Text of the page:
SA’s Person of the Year - Who Would It Be?
Updated: Apr 29, 2019
Time magazine has a long- standing tradition of identifying one person who has had a profound influence on the world during the year, and naming them “Person of the Year”.
The intention is to identify the most influential newsmaker of the year, and despots , dictators and dissidents have as much a chance of influencing the news as celebrities, charlatans and political crusaders.
Consequently, Time’s wall of fame gives as much prominence to Selassie, Mandela and Merkel as it does to Nixon, Bush and Stalin .
The South African corporate landscape does not confer “Person of the Year” on anyone. If it did, the likes of Markus Jooste and Tshifhiwa Matodzi would lead the 2018 list.
Jooste ’s destruction of the Steinhoff empire has turned out to be the greatest corporate fraud in SA. So complicated is the fraud, we still have no idea what actually happened. Equally important has been the realisation that Jooste was only able to pull it all off after he harnessed and cultivated the perfect corporate fraud equilibrium — a bullying and dominant personality, an inside circle made up of loyalists who ap pare n tly didn ’t see anything of concern, a board of directors who now claim to have been clueless, and auditors who claim to have been duped.
The complex nature of this crossjurisdictional fraud has made unscrambling the egg impossible.
On the local front, Matodzi engineered a similarly perfect equilibrium at VBS Mutual Bank. An overwhelmingly incompetent and dishonest executive team, reckless directors, corrupt auditors and greedy political fixers engineered the VBS heist.
As the Steinhoff saga meandered on and the VBS collapse accelerated this year, the ongoing fractures in our corporate systems were laid bare. In spite of their professed commitment to good governance and accountability, big companies are as likely to collapse as any other entity.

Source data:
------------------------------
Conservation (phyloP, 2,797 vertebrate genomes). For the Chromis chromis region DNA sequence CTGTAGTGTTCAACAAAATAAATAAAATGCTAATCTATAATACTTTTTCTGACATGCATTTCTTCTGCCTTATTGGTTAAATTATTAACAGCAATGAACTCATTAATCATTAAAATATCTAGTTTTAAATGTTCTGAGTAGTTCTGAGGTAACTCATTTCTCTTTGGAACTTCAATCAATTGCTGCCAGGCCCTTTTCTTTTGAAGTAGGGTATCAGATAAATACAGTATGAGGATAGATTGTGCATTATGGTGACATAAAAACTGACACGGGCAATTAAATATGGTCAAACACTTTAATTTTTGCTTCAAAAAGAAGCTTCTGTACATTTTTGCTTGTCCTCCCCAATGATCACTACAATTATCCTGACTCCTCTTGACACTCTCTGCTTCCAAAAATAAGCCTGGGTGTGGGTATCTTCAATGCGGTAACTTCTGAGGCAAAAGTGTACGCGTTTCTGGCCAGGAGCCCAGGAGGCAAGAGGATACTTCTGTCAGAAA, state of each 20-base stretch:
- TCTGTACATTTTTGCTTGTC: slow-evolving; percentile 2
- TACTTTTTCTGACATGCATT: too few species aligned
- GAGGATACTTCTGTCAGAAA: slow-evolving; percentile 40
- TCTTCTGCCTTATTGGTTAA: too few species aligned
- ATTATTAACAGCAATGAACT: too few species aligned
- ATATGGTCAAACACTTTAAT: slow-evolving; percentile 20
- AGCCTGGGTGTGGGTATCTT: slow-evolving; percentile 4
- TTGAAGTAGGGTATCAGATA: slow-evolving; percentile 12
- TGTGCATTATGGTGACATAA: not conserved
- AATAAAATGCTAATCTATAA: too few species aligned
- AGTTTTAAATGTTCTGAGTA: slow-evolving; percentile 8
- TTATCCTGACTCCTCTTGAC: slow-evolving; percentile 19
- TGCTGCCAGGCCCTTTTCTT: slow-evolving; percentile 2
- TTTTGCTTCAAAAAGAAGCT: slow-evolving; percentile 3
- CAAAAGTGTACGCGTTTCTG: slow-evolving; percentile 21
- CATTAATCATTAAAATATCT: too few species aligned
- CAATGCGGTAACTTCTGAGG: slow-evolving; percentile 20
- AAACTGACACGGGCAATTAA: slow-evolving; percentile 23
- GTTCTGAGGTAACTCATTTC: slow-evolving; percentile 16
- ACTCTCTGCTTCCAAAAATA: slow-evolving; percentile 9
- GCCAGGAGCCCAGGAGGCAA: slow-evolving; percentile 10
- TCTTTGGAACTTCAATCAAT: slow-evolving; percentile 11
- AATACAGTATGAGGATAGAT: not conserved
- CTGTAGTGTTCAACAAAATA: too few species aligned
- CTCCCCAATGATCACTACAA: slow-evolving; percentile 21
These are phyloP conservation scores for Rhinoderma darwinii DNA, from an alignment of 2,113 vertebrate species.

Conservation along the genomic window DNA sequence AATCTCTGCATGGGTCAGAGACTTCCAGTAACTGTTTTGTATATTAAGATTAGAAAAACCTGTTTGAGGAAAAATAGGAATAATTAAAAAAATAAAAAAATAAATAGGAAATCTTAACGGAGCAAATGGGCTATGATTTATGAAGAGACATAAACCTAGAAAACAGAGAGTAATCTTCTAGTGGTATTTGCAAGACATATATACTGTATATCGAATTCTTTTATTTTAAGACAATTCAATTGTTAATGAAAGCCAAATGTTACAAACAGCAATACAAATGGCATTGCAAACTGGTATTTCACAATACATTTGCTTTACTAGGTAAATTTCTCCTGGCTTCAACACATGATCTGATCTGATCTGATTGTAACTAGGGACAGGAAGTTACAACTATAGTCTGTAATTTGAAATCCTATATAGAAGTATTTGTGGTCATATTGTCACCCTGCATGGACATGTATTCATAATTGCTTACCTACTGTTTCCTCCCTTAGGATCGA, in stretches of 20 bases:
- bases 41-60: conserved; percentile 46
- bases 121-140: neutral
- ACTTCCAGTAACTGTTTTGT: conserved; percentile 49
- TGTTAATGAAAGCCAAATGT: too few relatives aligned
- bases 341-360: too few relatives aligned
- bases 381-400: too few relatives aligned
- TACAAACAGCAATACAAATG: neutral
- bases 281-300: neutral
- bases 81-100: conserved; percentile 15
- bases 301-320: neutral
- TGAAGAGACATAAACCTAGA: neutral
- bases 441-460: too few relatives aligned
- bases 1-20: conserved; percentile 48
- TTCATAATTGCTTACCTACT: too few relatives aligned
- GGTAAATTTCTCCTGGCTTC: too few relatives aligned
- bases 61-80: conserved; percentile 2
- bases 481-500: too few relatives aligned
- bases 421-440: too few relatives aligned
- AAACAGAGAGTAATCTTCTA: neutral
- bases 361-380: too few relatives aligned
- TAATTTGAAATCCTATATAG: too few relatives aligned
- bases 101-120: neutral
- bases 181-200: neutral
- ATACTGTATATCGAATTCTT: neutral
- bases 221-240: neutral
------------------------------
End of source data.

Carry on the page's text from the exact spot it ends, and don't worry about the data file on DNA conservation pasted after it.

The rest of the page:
The accepted methods of oversight and lines of defence —management, auditors and the board — can easily be swept along by a wave of hubris that is amplified when the results are good and shareholders are getting their annual reward. The Steinhoff record of delivering apparently good results every year elevated the status of Jooste and his team to beyond scrutiny.
The tendency to employ the same people to serve on multiple boards of large entities creates the ability for them to offer expertise but also the risk of them abrogating their duties if they are too busy.
Luckily for both Steinhoff and VBS, in addition to the fraud equilibrium within the organisations they also operated in a country where the capacity to enforce accountability for white-collar crime is poor. As a result, there has been little in the way of hauling perpetrators before the justice system to account for their actions.
What particularly frustrates society is that, to the layman, there are prima facie exhibits of wrongdoing, yet the justice system seems unable to move on these.
This reminds us all of how the state capture phenomenon rolled itself out. Society, innocent bystanders and the media could see trends of malfeasance. Those with the power to act — politically and administratively — apparently didn ’t read or hear anything.
In that accountability vacuum, the gap was filled by investigative journalists, whistle-blowers and — as Momentum found out — Twitter activists.
The insurer’s case inadvertently exhibited the glaring disconnect between actions and consequences. As a country where perpetrators of misconduct are not held to account, the story resonated with society as suddenly the act of nondisclosure by Nathan Ganas of a medical condition that had nothing to do with the manner of his death had unforeseen consequences for his widow.
The lesson for Momentum should be that we are all humans before we are executives of listed companies. In an age of evolving interactions between corporations and their stakeholders, a binary approach to matters of business and social justice no longer applies, and being right and doing right are not the same thing.
As Time magazine has repeatedly shown us, being the newsmaker of the year
does not require a good story. Some 80 years ago, in 1938, Time ’s Man of the Year was Adolf Hitler. And, just as Time might like to forget that, many of the companies that made headlines must be wishing they could to forget about 2018 altogether.
But life doesn’t always work like that. A year after Hitler had won the award, a guy called Josef Stalin was the recipient.
Corporate SA would be best advised to avoid that trend.
This article first appeared in The Business Times, Sunday Times on Sunday, 16 December 2018